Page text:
Different styles, looks, clothes, silhouettes and embellishments allow you to distinguish and date fashion. Whether that be in medieval sculpture, baroque oil paintings, 19h century prints or photos from the 1920s crazy parties. But what distinct aspects let future scholars date images from our present now into the year 2018?
When I go to museums with friends from other fields I often hear: well, there is no relevance in this old stuff for my life.
Maybe that is so, but then again if you think about it, not so much has changed about the fact that we use a certain iconography to present ourselves to the world.
Browsing through Instagram, the overall ‚aesthetic‘ is unmistakable: marble, flowers, copper and gold interior decoration eye catchers, black and white, perfect make up, the much talked-about healthy glow, the outfit is spot on, pastel coloured baked goods, knitted blankets, dream catchers over the bed, succulents on the writing desk, urban life, and trips to picture-worthy locations. All is lighted in the same soft light, all is seemingly flawless.
And while Elizabethan women were portrayed, often almost life-sized, in the height of chic of 16th century dress, in all the luxury their situation allowed, and as the nurturers and fertile securers of the family line, today we portray our lives according to what is the ideal now: youthful persons, living a busy, fulfilling life and inhabiting a beautiful, uncluttered world.
Our aesthetic will also serve future examiners to put a date on our visual culture in retrospect. The vintage/retro trend may be everywhere, incorporating past decades into our daily style from actual vintage pieces to pattern and cut being taken up by fashion houses again. Yet, it is the big picture that still shows us to be from the later 2010s. And in the case of Instagram, it is perfectly square shaped.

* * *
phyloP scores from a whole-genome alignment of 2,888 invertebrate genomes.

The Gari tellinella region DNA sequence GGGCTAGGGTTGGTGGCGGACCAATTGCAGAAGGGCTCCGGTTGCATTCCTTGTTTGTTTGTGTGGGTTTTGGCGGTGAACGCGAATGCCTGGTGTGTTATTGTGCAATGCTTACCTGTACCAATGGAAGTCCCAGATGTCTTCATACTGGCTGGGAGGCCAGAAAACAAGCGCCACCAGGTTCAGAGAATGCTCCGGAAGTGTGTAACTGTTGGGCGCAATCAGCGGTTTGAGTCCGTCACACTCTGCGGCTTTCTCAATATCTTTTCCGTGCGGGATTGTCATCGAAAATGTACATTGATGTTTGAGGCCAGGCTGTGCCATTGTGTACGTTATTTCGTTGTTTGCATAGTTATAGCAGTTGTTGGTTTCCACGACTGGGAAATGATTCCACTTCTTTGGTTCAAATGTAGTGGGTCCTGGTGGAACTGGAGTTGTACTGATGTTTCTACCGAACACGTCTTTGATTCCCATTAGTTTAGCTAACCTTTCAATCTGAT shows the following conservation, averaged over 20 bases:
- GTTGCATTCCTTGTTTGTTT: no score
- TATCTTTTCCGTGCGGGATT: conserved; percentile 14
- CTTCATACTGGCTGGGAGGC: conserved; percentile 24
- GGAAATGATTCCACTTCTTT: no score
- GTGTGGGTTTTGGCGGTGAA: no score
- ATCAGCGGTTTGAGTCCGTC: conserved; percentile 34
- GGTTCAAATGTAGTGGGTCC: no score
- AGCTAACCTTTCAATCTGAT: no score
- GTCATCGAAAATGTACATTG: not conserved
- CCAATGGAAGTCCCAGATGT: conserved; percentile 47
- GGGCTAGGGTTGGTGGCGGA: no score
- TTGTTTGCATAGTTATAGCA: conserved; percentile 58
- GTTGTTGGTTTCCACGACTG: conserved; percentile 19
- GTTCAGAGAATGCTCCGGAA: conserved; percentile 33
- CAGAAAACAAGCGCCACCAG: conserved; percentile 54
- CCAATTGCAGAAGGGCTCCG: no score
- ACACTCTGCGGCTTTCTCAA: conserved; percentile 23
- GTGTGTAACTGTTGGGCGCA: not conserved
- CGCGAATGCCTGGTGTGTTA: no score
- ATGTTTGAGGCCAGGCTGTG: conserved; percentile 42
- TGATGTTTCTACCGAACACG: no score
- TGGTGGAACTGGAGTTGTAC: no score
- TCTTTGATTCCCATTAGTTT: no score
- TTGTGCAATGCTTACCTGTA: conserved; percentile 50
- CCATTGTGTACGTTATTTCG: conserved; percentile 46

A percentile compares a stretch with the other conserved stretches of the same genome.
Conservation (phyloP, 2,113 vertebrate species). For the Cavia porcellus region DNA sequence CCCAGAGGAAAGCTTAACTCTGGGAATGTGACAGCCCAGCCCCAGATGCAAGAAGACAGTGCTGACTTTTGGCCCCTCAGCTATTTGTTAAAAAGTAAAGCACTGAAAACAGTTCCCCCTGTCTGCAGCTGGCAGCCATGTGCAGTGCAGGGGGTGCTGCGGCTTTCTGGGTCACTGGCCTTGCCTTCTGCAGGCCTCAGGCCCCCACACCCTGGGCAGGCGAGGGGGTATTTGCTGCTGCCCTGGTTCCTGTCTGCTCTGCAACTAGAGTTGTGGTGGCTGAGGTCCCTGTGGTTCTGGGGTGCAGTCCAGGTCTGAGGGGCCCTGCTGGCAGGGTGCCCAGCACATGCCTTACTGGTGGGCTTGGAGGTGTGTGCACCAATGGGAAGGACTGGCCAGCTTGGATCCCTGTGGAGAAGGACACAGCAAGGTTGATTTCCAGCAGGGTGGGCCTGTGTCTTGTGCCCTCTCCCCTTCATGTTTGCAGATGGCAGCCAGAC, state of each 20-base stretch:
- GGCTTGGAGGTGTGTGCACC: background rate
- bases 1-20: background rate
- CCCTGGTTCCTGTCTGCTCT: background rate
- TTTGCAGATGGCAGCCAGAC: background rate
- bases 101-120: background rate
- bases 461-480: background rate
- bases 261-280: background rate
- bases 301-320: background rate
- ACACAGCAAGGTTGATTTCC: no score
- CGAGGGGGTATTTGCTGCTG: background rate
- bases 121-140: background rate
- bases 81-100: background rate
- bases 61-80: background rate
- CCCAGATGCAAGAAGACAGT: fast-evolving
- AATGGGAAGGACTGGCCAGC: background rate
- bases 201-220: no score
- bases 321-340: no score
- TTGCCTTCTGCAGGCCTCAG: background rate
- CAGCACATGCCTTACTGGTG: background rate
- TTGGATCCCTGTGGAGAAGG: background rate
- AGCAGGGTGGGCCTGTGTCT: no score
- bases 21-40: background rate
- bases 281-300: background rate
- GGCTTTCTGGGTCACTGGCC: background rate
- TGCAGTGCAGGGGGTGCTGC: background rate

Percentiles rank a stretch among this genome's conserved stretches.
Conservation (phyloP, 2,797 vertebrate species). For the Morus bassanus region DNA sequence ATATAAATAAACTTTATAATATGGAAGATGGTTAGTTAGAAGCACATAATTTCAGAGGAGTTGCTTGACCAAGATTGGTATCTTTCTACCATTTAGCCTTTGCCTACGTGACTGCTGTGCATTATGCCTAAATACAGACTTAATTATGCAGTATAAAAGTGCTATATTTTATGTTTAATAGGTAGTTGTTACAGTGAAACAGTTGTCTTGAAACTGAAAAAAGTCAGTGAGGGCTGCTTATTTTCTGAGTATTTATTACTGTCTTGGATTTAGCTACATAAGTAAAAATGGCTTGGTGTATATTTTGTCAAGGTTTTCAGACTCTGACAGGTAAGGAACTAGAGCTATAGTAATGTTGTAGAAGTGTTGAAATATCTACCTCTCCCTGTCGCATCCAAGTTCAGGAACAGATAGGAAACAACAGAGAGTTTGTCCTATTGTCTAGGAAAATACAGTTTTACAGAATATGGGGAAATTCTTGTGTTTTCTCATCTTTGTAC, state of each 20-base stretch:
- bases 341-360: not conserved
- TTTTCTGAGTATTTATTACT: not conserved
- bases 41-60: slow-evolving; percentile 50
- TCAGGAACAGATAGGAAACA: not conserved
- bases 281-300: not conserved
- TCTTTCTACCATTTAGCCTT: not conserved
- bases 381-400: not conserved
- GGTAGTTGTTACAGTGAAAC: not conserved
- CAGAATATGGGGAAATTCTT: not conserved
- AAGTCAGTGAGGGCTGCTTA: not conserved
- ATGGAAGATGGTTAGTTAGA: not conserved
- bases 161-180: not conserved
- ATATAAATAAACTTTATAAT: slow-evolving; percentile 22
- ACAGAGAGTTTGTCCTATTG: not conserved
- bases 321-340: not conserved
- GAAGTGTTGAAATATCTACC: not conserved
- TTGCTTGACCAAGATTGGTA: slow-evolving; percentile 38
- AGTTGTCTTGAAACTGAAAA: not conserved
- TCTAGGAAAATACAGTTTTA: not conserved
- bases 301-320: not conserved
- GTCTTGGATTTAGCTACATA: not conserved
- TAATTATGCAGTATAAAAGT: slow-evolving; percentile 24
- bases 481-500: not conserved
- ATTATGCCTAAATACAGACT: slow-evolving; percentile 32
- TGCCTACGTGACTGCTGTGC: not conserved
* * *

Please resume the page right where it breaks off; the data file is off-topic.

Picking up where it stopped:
When you see images from Coachella, Glastonbury or what not, you notice that there is actually a distinct overall look that festival goers share. Sure, it is also highly individual. But in total, the visual effect and connotation in the viewers are the same: there is a Woodstock/summer of `69/boho chic/Frieda Kahlo-in-traditional-Mexican-dress/sunny west coast/flower girl vibe to it.
CNN just published an article on this very topic on April 19, 2018, including an analyzation: „Take a quick look through this year's Coachella street style photos and you'll see a few recurring elements: fringe and cutoffs; gladiator sandals and desert boots; metallic bindi tattoos; Mexican-style embroidery and vintage-inspired anything“.
It romanticises in a similar way as porcelain sculptures from serene shepherds and shepherdesses in the 18th century did – it conjours up an image of a carefree life in line with nature. A little exotic, down-to-earth, spiritual, individual.
In a way, it reminds me of Marie Antoinette and her yearning for a simpler life with her scandalous "Chemise à la Reine" and her equally ambivalent Hameau de la Reine where she enjoyed living a queenly bucolic life.
Moreover, the use of historism has a long history in fashion. Kings and queens used it to show the continuity of the good times of a beloved predecessor. Empress Eugénie was fascinated with Marie Antoinette and introduced Rococo elements into court dress, which were in line with her husbands reestablishment of France as an absolute monarchy.